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Closing the Puka at He’eia Fishpond

paepaeoheeia
paepaeoheeia
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paepaeoheeia
Credit paepaeoheeia
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The fishpond circa 1928.

Around 1,000 people are expected to gather in a few weeks to put the finishing touches on a historic Hawaiian fishpond. 

The Pani Ka Puka campaign has worked to restore the wall of the Paepae o He’eia fishpond in K?ne‘ohe bay. The organization has been working to restore the pond for more than thirteen years, and this event will complete and enclose the pond.  The project allows the community to learn the traditional Hawaiian aquaculture practice of trapping and raising fish.

The December 12th event will be the first community gathering of its kind documented in more than two-hundred years.  Participants will create a human chain, passing rocks across two-thousand feet to close the gap in the pond.  Keli‘i Kotubetey is the assistant executive director of Paepae o He’eia project.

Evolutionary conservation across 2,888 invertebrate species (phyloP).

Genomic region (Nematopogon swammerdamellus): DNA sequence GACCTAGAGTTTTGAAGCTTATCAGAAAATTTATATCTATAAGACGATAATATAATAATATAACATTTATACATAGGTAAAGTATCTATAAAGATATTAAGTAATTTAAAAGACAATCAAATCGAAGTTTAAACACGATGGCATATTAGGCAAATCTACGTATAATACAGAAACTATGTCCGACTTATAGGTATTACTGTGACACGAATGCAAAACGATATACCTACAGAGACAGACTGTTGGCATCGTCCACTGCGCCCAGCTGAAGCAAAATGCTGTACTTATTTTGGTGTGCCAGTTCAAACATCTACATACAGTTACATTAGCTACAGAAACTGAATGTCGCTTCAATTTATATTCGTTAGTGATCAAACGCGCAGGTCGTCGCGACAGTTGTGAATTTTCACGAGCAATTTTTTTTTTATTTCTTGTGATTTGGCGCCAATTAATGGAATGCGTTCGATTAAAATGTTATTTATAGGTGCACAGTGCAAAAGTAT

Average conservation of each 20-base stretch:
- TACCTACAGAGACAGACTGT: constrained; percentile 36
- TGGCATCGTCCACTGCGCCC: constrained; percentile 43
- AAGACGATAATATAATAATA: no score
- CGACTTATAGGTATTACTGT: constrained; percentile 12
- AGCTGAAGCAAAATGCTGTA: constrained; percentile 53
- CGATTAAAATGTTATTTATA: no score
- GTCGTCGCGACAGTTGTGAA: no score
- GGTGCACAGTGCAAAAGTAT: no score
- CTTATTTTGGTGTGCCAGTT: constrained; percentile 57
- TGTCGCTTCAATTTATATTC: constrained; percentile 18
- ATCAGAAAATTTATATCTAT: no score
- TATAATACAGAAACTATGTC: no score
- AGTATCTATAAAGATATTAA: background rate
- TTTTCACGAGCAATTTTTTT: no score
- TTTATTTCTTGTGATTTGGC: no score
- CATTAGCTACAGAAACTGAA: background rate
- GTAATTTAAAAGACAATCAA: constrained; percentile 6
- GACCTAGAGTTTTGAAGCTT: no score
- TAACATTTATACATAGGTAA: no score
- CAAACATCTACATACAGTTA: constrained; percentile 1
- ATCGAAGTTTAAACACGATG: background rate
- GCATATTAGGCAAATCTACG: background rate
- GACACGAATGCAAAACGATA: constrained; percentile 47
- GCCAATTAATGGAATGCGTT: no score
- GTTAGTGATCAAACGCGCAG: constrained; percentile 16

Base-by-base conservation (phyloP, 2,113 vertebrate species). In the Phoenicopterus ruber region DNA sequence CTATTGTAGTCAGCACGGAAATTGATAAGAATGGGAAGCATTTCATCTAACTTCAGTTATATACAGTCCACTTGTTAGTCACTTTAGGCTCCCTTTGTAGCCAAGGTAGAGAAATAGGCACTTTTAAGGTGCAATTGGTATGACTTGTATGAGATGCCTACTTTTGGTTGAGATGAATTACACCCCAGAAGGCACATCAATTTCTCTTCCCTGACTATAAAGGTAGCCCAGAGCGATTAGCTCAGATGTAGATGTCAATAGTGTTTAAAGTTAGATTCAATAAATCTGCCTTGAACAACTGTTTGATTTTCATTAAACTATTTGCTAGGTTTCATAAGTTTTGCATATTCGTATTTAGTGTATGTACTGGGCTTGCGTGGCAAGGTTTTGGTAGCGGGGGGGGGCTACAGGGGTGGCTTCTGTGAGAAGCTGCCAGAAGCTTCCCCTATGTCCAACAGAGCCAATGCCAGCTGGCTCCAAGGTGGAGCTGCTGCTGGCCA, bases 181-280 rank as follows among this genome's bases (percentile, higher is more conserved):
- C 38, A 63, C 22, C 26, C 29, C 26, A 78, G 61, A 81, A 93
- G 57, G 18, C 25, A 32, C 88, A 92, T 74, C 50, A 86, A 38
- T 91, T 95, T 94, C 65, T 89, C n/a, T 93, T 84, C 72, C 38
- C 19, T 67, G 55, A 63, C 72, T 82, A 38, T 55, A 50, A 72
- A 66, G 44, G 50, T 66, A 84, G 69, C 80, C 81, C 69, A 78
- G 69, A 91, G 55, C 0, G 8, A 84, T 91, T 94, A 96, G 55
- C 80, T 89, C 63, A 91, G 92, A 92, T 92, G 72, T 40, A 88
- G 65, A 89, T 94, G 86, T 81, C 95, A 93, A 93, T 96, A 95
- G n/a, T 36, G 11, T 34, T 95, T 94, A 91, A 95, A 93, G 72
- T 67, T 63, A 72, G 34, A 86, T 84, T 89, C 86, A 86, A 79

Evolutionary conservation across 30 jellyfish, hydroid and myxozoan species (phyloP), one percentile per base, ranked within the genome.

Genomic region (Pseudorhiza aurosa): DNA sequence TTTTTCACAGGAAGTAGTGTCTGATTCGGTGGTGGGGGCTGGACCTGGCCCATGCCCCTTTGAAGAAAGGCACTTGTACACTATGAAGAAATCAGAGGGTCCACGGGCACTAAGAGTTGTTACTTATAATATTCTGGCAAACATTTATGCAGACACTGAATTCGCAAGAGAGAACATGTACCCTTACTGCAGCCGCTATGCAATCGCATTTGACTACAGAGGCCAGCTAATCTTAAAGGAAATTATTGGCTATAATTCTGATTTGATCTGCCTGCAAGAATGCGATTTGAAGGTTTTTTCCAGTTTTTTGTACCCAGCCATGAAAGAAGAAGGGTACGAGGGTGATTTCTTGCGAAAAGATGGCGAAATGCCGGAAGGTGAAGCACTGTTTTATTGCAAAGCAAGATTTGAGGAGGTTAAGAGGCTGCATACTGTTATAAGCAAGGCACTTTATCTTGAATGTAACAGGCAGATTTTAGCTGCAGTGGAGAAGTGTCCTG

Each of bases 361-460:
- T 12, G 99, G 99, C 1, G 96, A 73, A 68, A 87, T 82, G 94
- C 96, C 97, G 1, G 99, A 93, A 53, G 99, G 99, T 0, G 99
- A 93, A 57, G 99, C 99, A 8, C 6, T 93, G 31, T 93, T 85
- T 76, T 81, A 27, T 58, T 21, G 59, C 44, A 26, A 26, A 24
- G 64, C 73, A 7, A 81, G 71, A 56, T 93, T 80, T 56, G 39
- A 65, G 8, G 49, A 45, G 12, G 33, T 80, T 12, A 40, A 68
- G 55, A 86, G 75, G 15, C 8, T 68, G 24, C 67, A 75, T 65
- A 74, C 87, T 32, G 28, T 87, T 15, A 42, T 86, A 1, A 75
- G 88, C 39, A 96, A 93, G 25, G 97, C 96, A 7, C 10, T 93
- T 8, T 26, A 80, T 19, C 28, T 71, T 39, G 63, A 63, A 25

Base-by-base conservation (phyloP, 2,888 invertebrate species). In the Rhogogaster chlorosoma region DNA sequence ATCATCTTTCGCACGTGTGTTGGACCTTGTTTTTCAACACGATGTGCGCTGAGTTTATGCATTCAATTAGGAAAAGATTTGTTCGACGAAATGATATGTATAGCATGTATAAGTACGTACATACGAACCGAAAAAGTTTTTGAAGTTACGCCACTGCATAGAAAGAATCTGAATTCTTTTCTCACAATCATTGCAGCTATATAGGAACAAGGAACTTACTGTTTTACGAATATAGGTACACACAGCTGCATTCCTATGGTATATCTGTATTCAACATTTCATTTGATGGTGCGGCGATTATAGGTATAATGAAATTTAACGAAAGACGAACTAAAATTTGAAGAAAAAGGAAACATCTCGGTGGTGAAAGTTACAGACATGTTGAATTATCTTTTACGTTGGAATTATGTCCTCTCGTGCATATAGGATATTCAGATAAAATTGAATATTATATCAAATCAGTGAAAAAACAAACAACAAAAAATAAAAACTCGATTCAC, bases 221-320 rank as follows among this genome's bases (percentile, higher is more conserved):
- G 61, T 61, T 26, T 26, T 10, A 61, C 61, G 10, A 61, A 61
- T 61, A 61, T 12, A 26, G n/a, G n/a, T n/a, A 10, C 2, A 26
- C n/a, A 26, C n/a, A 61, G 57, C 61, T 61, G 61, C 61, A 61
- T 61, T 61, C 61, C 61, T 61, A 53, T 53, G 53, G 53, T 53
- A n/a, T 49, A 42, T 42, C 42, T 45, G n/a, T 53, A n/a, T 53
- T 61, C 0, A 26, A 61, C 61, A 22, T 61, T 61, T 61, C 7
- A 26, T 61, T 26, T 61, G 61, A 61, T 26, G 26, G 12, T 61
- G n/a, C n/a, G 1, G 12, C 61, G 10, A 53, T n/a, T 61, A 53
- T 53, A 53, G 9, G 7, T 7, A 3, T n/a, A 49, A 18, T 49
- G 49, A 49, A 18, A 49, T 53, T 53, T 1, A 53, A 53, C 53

More information and reservations can be found on the

paepae o he‘eia website  

Listen to the complete interview with Keli‘i Kotubetey: 

Kelii_Fishpond.mp3

Nick Yee’s passion for music developed at an early age, as he collected jazz and rock records pulled from dusty locations while growing up in both Southern California and Honolulu. In college he started DJing around Honolulu, playing Jazz and Bossa Nova sets at various lounges and clubs under the name dj mr.nick. He started to incorporate Downtempo, House and Breaks into his sets as his popularity grew, eventually getting DJ residences at different Chinatown locations. To this day, he is a fixture in the Honolulu underground club scene, where his live sets are famous for being able to link musical and cultural boundaries, starting mellow and building the audience into a frenzy while steering free of mainstream clichés.
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